Abstract Studying a concept as complex as moral distress is an ongoing challenge for those engaged in empirical ethics research. Qualitative studies of nurses have illuminated the experience of moral distress and widened the contours of the concept, particularly in the area of root causes. This work has led to the current understanding that moral distress can arise from clinical situations, factors internal to the individual professional, and factors present in unit cultures, the institution, and the larger health care environment. (...) Corley et al. ( 2001 ) was the first to publish a quantitative measure of moral distress, and her scale has been adapted for use by others, including studies of other disciplines (Hamric and Blackhall 2007 ; Schwenzer and Wang 2006 ). Other scholars have proposed variations on Jameton’s core definition (Sporrong et al. 2006 , 2007 ), developing measures for related concepts such as moral sensitivity (Lutzen et al. 2006 ), ethics stress (Raines 2000 ), and stress of conscience (Glasberg et al. 2006 ). The lack of consistency and consensus on the definition of moral distress considerably complicates efforts to study it. Increased attention by researchers in disciplines other than nursing has taken different forms, some problematic. Cultural differences in the role of the nurse and understanding of actions that represent threats to moral integrity also challenge efforts to build a cohesive research-based understanding of the concept. In this paper, research efforts to date are reviewed. The importance of capturing root causes of moral distress in instruments, particularly those at unit and system levels, to allow for interventions to be appropriately targeted is highlighted. In addition, the issue of studying moral distress and interaction over time with moral residue is discussed. Promising recent work is described along with the potential these approaches open for research that can lead to interventions to decrease moral distress. Finally, opportunities for future research and study are identified, and recommendations for moving the research agenda forward are offered. Content Type Journal Article Pages 1-11 DOI 10.1007/s10730-012-9177-x Authors Ann B. Hamric, School of Nursing, Virginia Commonwealth University, P.O. Box 980567, Richmond, VA 23298-0567, USA Journal HEC Forum Online ISSN 1572-8498 Print ISSN 0956-2737. (shrink)
Although moral distress is now a well-recognized phenomenon among all of the healthcare professions, few evidence-based strategies have been published to address it. In morally distressing situations, the “presenting problem” may be a particular patient situation, but most often signals a deeper unit- or system-centered issue. This article describes one institution’s ongoing effort to address moral distress in its providers. We discuss the development and evaluation of the Moral Distress Consultation Service, an interprofessional, unit/system-oriented approach to addressing and ameliorating moral (...) distress. (shrink)
The naturalistic fallacy is mentionedfrequently by evolutionary psychologists as anerroneous way of thinking about the ethicalimplications of evolved behaviors. However,evolutionary psychologists are themselvesconfused about the naturalistic fallacy and useit inappropriately to forestall legitimateethical discussion. We briefly review what thenaturalistic fallacy is and why it is misusedby evolutionary psychologists. Then we attemptto show how the ethical implications of evolvedbehaviors can be discussed constructivelywithout impeding evolutionary psychologicalresearch. A key is to show how ethicalbehaviors, in addition to unethical behaviors,can evolve by natural selection.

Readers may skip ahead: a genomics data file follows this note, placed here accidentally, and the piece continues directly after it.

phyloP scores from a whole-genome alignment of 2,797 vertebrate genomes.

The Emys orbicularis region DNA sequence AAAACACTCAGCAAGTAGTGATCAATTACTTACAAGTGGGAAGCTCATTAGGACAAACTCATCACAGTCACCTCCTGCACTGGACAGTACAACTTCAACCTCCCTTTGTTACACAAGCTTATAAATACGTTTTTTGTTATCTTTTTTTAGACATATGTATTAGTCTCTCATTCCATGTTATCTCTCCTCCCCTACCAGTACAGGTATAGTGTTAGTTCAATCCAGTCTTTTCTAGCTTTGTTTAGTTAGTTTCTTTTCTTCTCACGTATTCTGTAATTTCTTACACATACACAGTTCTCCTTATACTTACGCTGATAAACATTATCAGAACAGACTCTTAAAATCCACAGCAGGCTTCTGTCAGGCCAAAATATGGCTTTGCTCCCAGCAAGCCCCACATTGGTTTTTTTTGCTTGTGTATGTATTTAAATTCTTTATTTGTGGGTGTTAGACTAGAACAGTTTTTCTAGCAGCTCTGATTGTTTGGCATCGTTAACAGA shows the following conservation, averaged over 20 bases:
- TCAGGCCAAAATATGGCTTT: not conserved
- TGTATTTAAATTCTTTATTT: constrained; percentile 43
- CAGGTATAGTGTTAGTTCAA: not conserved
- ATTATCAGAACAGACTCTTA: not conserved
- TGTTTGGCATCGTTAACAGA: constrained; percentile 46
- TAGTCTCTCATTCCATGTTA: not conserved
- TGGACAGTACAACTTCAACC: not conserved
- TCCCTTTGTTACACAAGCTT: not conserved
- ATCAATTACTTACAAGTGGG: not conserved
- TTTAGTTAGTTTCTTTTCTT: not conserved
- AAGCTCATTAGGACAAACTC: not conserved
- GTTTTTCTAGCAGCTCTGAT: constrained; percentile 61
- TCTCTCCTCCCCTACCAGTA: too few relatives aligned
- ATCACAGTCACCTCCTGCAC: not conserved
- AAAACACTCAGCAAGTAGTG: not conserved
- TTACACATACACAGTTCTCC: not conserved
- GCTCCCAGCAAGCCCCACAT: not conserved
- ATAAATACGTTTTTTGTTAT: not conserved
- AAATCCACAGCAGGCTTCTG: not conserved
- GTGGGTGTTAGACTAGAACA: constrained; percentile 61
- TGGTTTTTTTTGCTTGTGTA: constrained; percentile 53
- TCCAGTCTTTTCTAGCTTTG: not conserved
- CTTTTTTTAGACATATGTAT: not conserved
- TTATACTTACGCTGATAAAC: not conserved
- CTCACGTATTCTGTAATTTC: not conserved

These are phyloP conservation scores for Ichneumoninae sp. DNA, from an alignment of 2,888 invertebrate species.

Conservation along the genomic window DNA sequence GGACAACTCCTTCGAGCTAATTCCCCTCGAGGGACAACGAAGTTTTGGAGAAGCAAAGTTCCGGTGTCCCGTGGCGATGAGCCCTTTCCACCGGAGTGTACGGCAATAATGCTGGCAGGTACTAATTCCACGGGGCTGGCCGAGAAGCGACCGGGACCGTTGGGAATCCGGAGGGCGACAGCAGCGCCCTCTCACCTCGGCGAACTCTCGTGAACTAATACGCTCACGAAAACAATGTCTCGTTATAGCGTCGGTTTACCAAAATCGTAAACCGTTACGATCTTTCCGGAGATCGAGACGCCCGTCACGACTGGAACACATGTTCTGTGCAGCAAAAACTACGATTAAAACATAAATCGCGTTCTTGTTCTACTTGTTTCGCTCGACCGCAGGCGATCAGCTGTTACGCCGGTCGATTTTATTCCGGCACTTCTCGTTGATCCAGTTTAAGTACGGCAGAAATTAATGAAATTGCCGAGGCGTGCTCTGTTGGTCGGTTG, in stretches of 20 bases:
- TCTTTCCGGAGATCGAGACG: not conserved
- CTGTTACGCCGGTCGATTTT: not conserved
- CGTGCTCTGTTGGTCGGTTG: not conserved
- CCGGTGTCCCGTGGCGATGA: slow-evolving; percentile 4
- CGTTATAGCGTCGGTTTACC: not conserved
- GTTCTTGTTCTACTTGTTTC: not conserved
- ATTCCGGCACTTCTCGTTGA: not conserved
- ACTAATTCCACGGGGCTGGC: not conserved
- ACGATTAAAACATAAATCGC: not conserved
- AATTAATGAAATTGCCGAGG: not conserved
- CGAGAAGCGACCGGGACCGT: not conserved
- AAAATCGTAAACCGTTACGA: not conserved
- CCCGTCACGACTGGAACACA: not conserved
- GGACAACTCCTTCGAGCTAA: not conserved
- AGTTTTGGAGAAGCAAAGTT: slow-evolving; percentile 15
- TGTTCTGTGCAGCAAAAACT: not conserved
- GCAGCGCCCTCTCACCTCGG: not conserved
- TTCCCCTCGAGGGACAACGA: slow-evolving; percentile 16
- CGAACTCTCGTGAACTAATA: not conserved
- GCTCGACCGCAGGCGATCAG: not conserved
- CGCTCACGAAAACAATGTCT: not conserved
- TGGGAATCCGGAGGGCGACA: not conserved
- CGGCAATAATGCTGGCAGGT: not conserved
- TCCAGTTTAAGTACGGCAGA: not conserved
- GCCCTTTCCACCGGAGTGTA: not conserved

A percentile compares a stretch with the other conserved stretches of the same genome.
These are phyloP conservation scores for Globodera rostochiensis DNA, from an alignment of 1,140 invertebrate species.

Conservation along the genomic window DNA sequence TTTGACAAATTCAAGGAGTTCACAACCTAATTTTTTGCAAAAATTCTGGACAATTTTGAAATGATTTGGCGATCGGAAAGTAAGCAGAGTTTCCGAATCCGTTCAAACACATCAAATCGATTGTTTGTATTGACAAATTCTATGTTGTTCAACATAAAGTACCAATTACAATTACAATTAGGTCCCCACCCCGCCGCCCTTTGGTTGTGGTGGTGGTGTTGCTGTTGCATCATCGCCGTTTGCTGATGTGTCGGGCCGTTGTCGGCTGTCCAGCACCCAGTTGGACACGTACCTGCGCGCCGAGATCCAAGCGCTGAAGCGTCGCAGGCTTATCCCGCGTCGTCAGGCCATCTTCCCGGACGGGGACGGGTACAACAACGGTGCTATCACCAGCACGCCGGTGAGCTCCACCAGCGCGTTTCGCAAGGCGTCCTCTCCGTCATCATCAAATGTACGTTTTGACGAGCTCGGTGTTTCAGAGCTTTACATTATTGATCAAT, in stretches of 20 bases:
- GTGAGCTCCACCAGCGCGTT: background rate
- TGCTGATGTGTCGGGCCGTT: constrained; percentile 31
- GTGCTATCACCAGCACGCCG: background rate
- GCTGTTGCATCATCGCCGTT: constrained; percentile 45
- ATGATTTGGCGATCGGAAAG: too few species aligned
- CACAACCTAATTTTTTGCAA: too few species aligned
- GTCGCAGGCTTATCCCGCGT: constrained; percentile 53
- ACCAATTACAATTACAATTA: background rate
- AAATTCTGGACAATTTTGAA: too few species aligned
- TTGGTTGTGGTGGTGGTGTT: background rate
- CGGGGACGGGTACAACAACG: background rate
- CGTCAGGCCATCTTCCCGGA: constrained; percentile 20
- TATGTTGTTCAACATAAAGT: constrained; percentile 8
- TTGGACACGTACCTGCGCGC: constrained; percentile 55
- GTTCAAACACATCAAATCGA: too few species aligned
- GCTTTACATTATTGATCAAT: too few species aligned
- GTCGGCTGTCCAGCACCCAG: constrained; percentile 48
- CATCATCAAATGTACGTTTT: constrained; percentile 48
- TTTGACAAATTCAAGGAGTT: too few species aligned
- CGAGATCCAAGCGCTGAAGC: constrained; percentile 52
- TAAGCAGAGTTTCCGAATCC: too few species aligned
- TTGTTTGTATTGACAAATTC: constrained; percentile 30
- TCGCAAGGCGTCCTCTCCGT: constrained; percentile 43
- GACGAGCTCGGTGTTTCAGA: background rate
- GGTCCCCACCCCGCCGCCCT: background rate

The main objective of this essay is to validate some of the principal, currently competing, mammalian consciousness-brain theories by comparing these theories with data on both cognitive abilities and brain organization in birds. Our argument is that, given that multiple complex cognitive functions are correlated with presumed consciousness in mammals, this correlation holds for birds as well. Thus, the neuroanatomical features of the forebrain common to both birds and mammals may be those that are crucial to the generation of both (...) complex cognition and consciousness. The general conclusion is that most of the consciousness-brain theories appear to be valid for the avian brain. Even though some specific homologies are unresolved, most of the critical structures presumed necessary for consciousness in mammalian brains have clear homologues in avian brains. Furthermore, considering the fact that the reptile-bird brain transition shows more structural continuity than the stem amniote-mammalian transition, the line drawn at the origin of mammals for consciousness by several of the theorists seems questionable. An equally important point is that consciousness cannot be ruled out in the absence of complex cognition; it may in fact be the case that consciousness is a necessary prerequisite for complex cognition. (shrink)
BackgroundGeneral practitioners often act as gatekeeper, authorizing patients’ access to hospital care. This gatekeeping role became even more important during the current COVID-19 crisis as uncertainties regarding COVID-19 made estimating the desirability of hospital referrals complex, both for COVID and non-COVID suspected patients. This study explored Dutch general practitioners’ experiences and ethical dilemmas faced in decision making about hospital referrals in times of the COVID-19 pandemic.MethodsSemi-structured interviews with Dutch general practitioners working in the Netherlands were conducted. Participants were recruited via (...) purposive sampling. Thematic analysis was conducted using content coding.ResultsFifteen interviews were conducted, identifying four themes: one overarching regarding COVID-19 uncertainties, and three themes about experienced ethical dilemmas: the patients’ self-determination vs. the general practitioners’ paternalism, the general practitioners’ duty of care vs. the general practitioners’ autonomy rights, the general practitioners’ duty of care vs. adequate care provision.ConclusionsLack of knowledge about COVID-19, risks to infect loved ones, scarcity of hospital beds and loneliness of patients during hospital admission were central in dilemmas experienced. When developing guidelines for future crises, this should be taken into account. (shrink)